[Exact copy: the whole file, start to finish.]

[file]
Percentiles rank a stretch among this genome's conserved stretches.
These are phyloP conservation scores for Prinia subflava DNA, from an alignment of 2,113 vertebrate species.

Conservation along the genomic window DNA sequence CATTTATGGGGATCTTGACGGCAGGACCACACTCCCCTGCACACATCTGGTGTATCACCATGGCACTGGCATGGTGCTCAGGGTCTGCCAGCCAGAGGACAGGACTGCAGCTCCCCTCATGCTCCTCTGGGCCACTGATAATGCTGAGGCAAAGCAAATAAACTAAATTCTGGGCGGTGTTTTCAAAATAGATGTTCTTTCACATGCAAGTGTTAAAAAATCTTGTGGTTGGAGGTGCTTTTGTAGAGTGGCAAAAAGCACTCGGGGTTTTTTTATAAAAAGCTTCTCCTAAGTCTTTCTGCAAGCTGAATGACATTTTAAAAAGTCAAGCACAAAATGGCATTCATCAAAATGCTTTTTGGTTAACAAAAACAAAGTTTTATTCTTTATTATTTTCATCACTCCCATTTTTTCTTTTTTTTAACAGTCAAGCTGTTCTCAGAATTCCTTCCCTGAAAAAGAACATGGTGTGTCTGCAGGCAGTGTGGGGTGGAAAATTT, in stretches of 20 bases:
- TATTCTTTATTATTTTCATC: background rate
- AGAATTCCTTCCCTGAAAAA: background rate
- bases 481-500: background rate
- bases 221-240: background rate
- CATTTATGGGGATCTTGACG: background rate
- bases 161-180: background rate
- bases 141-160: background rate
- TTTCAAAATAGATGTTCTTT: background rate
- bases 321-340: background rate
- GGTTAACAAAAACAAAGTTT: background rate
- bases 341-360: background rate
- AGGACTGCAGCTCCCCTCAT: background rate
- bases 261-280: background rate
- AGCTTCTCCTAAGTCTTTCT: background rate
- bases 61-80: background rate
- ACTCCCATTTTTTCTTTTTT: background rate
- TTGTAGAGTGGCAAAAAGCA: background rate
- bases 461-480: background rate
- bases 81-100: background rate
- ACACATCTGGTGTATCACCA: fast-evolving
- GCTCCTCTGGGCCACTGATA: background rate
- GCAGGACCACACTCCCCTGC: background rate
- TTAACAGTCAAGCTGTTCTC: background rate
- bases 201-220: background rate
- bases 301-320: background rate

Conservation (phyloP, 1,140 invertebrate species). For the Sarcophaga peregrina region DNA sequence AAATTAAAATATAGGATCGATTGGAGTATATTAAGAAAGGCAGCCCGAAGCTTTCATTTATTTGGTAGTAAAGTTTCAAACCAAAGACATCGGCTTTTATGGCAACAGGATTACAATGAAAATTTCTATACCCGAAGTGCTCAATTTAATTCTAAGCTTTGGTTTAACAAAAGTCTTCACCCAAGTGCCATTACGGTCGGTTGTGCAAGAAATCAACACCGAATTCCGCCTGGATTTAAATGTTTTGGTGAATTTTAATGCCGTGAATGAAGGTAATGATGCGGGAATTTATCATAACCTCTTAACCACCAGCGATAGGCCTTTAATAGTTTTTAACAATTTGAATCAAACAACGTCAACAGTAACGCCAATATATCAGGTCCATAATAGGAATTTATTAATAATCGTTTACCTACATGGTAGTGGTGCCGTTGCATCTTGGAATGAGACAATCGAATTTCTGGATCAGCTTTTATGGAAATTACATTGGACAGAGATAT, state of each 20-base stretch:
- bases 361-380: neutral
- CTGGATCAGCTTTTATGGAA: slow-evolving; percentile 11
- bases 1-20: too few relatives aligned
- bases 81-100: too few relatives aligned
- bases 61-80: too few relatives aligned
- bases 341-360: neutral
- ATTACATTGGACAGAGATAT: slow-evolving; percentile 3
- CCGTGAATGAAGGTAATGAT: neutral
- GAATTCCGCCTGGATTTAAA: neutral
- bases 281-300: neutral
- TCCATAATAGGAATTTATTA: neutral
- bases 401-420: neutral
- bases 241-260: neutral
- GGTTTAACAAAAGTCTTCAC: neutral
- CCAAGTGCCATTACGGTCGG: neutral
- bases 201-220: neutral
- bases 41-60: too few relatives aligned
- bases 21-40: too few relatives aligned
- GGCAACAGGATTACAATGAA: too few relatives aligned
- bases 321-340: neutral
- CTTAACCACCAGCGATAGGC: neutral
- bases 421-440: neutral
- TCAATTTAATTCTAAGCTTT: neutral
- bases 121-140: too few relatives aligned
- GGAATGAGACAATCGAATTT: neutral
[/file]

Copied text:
Percentiles rank a stretch among this genome's conserved stretches.
These are phyloP conservation scores for Prinia subflava DNA, from an alignment of 2,113 vertebrate species.

Conservation along the genomic window DNA sequence CATTTATGGGGATCTTGACGGCAGGACCACACTCCCCTGCACACATCTGGTGTATCACCATGGCACTGGCATGGTGCTCAGGGTCTGCCAGCCAGAGGACAGGACTGCAGCTCCCCTCATGCTCCTCTGGGCCACTGATAATGCTGAGGCAAAGCAAATAAACTAAATTCTGGGCGGTGTTTTCAAAATAGATGTTCTTTCACATGCAAGTGTTAAAAAATCTTGTGGTTGGAGGTGCTTTTGTAGAGTGGCAAAAAGCACTCGGGGTTTTTTTATAAAAAGCTTCTCCTAAGTCTTTCTGCAAGCTGAATGACATTTTAAAAAGTCAAGCACAAAATGGCATTCATCAAAATGCTTTTTGGTTAACAAAAACAAAGTTTTATTCTTTATTATTTTCATCACTCCCATTTTTTCTTTTTTTTAACAGTCAAGCTGTTCTCAGAATTCCTTCCCTGAAAAAGAACATGGTGTGTCTGCAGGCAGTGTGGGGTGGAAAATTT, in stretches of 20 bases:
- TATTCTTTATTATTTTCATC: background rate
- AGAATTCCTTCCCTGAAAAA: background rate
- bases 481-500: background rate
- bases 221-240: background rate
- CATTTATGGGGATCTTGACG: background rate
- bases 161-180: background rate
- bases 141-160: background rate
- TTTCAAAATAGATGTTCTTT: background rate
- bases 321-340: background rate
- GGTTAACAAAAACAAAGTTT: background rate
- bases 341-360: background rate
- AGGACTGCAGCTCCCCTCAT: background rate
- bases 261-280: background rate
- AGCTTCTCCTAAGTCTTTCT: background rate
- bases 61-80: background rate
- ACTCCCATTTTTTCTTTTTT: background rate
- TTGTAGAGTGGCAAAAAGCA: background rate
- bases 461-480: background rate
- bases 81-100: background rate
- ACACATCTGGTGTATCACCA: fast-evolving
- GCTCCTCTGGGCCACTGATA: background rate
- GCAGGACCACACTCCCCTGC: background rate
- TTAACAGTCAAGCTGTTCTC: background rate
- bases 201-220: background rate
- bases 301-320: background rate

Conservation (phyloP, 1,140 invertebrate species). For the Sarcophaga peregrina region DNA sequence AAATTAAAATATAGGATCGATTGGAGTATATTAAGAAAGGCAGCCCGAAGCTTTCATTTATTTGGTAGTAAAGTTTCAAACCAAAGACATCGGCTTTTATGGCAACAGGATTACAATGAAAATTTCTATACCCGAAGTGCTCAATTTAATTCTAAGCTTTGGTTTAACAAAAGTCTTCACCCAAGTGCCATTACGGTCGGTTGTGCAAGAAATCAACACCGAATTCCGCCTGGATTTAAATGTTTTGGTGAATTTTAATGCCGTGAATGAAGGTAATGATGCGGGAATTTATCATAACCTCTTAACCACCAGCGATAGGCCTTTAATAGTTTTTAACAATTTGAATCAAACAACGTCAACAGTAACGCCAATATATCAGGTCCATAATAGGAATTTATTAATAATCGTTTACCTACATGGTAGTGGTGCCGTTGCATCTTGGAATGAGACAATCGAATTTCTGGATCAGCTTTTATGGAAATTACATTGGACAGAGATAT, state of each 20-base stretch:
- bases 361-380: neutral
- CTGGATCAGCTTTTATGGAA: slow-evolving; percentile 11
- bases 1-20: too few relatives aligned
- bases 81-100: too few relatives aligned
- bases 61-80: too few relatives aligned
- bases 341-360: neutral
- ATTACATTGGACAGAGATAT: slow-evolving; percentile 3
- CCGTGAATGAAGGTAATGAT: neutral
- GAATTCCGCCTGGATTTAAA: neutral
- bases 281-300: neutral
- TCCATAATAGGAATTTATTA: neutral
- bases 401-420: neutral
- bases 241-260: neutral
- GGTTTAACAAAAGTCTTCAC: neutral
- CCAAGTGCCATTACGGTCGG: neutral
- bases 201-220: neutral
- bases 41-60: too few relatives aligned
- bases 21-40: too few relatives aligned
- GGCAACAGGATTACAATGAA: too few relatives aligned
- bases 321-340: neutral
- CTTAACCACCAGCGATAGGC: neutral
- bases 421-440: neutral
- TCAATTTAATTCTAAGCTTT: neutral
- bases 121-140: too few relatives aligned
- GGAATGAGACAATCGAATTT: neutral